Articular cartilage has a limited capacity to heal after damage from injury or degenerative disease. Tissue engineering constructs that more closely mimic the native cartilage microenvironment can be utilized to promote repair. Glycosaminoglycans (GAGs), a major component of the cartilage extracellular matrix, have the ability to sequester growth factors due to their level and spatial distribution of sulfate groups. This study evaluated the use of a GAG mimetic, cellulose sulfate, as a scaffolding material for cartilage tissue engineering. Cellulose sulfate can be synthesized to have a similar level and spatial distribution of sulfates as chondroitin sulfate C (CSC), the naturally occurring GAG. This partially sulfated cellulose (pSC) was incorporated into a fibrous gelatin construct by the electrospinning process. Scaffolds were characterized for fiber morphology and overall stability over time in an aqueous environment, growth factor interaction, and for supporting mesenchymal stem cell (MSC) chondrogenesis in vitro. All scaffold groups had micron-sized fibers and maintained overall stability in aqueous environments. Increasing concentrations of the transforming growth factor-beta 3 (TGF-β3) were detected on scaffolds with increasing pSC. MSC chondrogenesis was enhanced on the scaffold with the highest pSC concentration as seen with the highest collagen type II production, collagen type II immunostaining, expression of cartilage-specific genes, and ratio of collagen type II to collagen type I production. These studies demonstrated the potential of pSC sulfate as a scaffolding material for cartilage tissue engineering.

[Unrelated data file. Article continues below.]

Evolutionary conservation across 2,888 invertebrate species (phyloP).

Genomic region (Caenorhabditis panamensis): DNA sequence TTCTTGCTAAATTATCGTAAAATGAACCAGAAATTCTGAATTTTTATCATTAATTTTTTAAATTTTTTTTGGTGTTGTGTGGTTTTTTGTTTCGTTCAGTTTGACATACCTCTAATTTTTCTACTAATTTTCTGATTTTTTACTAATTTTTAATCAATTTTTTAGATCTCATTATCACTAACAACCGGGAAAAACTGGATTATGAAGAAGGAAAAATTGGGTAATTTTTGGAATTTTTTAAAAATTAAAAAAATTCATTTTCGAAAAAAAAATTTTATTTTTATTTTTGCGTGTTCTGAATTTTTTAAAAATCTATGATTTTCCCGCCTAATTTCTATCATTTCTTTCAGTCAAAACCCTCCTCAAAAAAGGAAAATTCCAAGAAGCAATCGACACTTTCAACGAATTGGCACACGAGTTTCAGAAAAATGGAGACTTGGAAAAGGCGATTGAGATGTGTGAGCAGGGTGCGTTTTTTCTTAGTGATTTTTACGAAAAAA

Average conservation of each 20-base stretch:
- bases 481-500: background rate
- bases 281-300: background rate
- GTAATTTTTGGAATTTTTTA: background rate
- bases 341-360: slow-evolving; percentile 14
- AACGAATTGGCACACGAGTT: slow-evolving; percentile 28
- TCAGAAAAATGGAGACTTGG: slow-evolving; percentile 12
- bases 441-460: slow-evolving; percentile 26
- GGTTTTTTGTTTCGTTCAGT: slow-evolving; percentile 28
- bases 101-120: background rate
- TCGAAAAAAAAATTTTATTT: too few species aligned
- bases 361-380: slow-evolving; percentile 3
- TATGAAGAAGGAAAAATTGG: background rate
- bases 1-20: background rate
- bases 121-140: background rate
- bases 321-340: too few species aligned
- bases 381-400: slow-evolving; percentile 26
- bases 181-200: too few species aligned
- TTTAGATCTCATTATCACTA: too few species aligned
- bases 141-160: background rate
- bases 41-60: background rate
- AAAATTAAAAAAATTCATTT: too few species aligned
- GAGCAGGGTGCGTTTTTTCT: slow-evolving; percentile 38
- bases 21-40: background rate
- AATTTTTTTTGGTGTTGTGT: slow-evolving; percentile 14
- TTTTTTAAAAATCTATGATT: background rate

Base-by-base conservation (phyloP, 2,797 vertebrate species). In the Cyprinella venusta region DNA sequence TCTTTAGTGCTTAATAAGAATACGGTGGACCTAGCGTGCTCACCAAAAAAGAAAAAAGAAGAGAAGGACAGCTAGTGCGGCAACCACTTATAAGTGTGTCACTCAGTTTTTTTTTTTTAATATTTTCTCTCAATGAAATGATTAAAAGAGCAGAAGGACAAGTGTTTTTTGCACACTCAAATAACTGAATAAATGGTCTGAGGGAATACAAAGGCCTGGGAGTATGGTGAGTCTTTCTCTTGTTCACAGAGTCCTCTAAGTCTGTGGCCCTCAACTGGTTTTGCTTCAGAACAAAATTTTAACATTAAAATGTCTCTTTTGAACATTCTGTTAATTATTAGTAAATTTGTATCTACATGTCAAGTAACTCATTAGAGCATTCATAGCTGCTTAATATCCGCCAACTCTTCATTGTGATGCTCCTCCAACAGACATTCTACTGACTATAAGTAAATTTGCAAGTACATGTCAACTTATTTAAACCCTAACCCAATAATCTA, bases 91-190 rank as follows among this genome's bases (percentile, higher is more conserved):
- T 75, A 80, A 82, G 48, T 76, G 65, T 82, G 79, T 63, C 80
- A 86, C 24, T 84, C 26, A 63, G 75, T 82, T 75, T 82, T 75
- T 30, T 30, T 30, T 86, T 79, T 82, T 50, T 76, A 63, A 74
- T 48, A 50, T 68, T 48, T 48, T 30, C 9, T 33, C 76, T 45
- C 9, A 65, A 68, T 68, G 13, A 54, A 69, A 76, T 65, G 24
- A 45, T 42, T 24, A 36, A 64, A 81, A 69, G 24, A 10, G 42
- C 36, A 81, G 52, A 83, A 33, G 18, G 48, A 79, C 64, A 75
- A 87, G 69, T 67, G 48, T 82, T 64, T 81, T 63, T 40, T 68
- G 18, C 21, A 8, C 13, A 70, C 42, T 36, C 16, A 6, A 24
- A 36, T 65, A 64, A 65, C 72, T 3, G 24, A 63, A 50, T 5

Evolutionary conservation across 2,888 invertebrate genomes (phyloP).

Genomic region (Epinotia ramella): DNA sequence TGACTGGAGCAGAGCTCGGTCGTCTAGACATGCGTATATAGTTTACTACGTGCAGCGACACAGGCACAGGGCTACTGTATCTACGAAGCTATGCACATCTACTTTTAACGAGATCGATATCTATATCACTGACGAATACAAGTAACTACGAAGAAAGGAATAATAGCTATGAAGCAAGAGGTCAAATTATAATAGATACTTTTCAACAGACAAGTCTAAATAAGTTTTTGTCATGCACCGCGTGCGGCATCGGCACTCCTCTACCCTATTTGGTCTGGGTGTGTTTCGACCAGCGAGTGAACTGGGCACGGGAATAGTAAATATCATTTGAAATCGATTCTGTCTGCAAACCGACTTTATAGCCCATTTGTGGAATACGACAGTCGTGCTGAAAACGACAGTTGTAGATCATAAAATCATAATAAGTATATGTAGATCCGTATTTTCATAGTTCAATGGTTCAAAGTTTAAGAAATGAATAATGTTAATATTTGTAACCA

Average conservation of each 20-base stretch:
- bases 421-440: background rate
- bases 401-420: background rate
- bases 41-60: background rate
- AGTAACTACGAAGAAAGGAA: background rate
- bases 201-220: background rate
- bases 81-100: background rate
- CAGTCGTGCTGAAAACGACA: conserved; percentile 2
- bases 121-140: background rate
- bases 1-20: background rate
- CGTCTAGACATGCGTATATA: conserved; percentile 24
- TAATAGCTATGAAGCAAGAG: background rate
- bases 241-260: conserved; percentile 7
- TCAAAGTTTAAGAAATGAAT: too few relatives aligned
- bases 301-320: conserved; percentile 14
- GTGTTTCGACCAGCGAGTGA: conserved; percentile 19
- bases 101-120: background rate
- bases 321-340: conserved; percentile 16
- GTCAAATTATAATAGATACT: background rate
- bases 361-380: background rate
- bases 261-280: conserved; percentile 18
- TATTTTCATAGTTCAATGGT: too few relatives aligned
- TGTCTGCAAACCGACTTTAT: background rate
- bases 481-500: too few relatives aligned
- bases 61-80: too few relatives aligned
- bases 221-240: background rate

All Science Journal Classification (ASJC) codes
- Biomedical Engineering
- cellulose sulfate
- glycosaminoglycan mimetic
- mesenchymal stem cells